Local gasoline prices favorable for drivers

By Randy Fogg

NEWS-LEDGER

As national gasoline prices have steadily declined for seven weeks, gas prices around McPherson County have also gone lower.

The national average has gone down to $1.86 per gallon. In McPherson, many stations are selling at $1.54 to $1.59 a gallon, while in Moundridge, the Casey’s General Store is at $1.67. The average price for regular gasoline in Kansas is $1.60 a gallon.

A manager at a convenience store in McPherson, who did not give her name, said she had heard prices were lowering because people were not driving as much because of the COVID-19 pandemic.

According to AAA, since last February, U.S. demand for gasoline has decreased 44 percent to 5 million barrels per day, as gasoline inventories build across the country.

“We are seeing fast and furious gasoline demand destruction,” said Jeanette Casselano, AAA spokesperson. “The latest data reveals demand levels not seen since spring of 1986.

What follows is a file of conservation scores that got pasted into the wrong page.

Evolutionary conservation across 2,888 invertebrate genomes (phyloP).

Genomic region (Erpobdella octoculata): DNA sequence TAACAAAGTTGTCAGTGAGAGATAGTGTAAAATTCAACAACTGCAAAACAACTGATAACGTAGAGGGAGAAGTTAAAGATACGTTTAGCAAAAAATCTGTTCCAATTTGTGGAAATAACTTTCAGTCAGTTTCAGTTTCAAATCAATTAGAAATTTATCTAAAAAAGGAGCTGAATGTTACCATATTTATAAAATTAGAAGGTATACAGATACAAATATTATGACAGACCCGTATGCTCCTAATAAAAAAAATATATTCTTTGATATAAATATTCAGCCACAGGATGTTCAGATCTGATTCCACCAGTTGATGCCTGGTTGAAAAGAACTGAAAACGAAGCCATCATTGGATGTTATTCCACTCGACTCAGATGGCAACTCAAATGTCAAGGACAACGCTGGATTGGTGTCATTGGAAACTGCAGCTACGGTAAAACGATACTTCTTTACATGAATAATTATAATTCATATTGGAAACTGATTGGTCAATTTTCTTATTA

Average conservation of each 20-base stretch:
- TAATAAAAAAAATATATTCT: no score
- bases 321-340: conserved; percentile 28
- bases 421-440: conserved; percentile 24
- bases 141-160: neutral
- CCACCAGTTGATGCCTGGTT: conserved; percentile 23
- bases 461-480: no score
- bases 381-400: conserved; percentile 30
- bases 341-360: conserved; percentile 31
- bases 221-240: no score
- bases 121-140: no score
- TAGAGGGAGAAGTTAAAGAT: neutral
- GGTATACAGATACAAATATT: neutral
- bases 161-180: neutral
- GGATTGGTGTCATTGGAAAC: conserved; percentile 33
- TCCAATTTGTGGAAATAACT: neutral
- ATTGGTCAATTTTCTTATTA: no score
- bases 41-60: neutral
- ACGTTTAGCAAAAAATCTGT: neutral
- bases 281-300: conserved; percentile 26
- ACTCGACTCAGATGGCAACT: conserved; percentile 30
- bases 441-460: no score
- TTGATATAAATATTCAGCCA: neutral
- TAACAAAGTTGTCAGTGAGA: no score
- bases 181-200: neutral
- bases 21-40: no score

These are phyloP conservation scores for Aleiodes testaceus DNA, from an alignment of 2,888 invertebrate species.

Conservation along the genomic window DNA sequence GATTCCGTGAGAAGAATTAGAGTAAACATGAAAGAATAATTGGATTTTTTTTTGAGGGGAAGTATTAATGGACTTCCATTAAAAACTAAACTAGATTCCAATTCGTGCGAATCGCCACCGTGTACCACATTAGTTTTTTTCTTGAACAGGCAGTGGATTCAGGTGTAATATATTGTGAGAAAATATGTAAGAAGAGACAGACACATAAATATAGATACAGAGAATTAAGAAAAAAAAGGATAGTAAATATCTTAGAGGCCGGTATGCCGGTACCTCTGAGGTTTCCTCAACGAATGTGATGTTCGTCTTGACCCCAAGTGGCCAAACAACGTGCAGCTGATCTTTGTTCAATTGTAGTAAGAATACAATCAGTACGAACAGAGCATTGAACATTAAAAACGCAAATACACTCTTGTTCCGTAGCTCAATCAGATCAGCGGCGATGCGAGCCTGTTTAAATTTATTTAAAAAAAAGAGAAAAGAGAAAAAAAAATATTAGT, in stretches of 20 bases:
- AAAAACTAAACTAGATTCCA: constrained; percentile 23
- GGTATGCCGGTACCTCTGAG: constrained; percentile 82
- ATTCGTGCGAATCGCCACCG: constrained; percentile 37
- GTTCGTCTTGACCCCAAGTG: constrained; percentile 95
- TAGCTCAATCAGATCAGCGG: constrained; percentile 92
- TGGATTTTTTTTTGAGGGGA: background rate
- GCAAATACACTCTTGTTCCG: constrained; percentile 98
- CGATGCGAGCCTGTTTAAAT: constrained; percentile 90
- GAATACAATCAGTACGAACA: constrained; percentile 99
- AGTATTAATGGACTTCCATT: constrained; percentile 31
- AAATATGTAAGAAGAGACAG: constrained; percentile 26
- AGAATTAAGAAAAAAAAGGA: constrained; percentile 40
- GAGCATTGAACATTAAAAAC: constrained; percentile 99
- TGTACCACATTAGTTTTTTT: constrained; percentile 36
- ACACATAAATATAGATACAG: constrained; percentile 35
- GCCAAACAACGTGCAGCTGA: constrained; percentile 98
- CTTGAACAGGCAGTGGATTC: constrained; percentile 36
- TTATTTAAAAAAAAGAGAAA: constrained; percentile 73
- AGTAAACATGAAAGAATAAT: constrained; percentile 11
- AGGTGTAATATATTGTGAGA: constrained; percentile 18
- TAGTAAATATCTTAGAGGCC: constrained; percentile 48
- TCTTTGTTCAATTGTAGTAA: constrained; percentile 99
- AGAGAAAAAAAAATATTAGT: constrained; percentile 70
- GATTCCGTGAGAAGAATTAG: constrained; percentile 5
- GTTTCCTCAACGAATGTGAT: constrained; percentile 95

“Every U.S. region is seeing builds in gasoline inventories and crude storage, which is just driving pump prices even cheaper,” Casselano continued.

The manager at the McPherson store said it was difficult to tell which way gas prices would go.

Katie Petru, spokesperson for Casey’s, said fuel prices are impacted by a variety of factors.

“We’re pleased to be able to serve our guests,” Petru said.

The Organization of the Petroleum Exporting Countries plus (OPEC+), led by Saudi Arabia, announced on Sunday historic global crude production cuts—nearly 10 million barrels per day in May and June.

“While the production cut is historic, it’s likely to now have an immediate impact on pump rices given the ongoing impact the COVID-19 pandemic continues to have on crude oil prices and gasoline demand,” Casselano added.

At $1.86, the current national average is 6 cents less than last week, 44 cents cheaper than a month ago and nearly $1 less than a year ago.

Kansas is not too far from the 10 least expensive markets in the nation. Wisconsin has the nation’s least expensive gasoline at $1.30, with Oklahoma next at $1.40 and Arkansas at No. 6 at $1.53.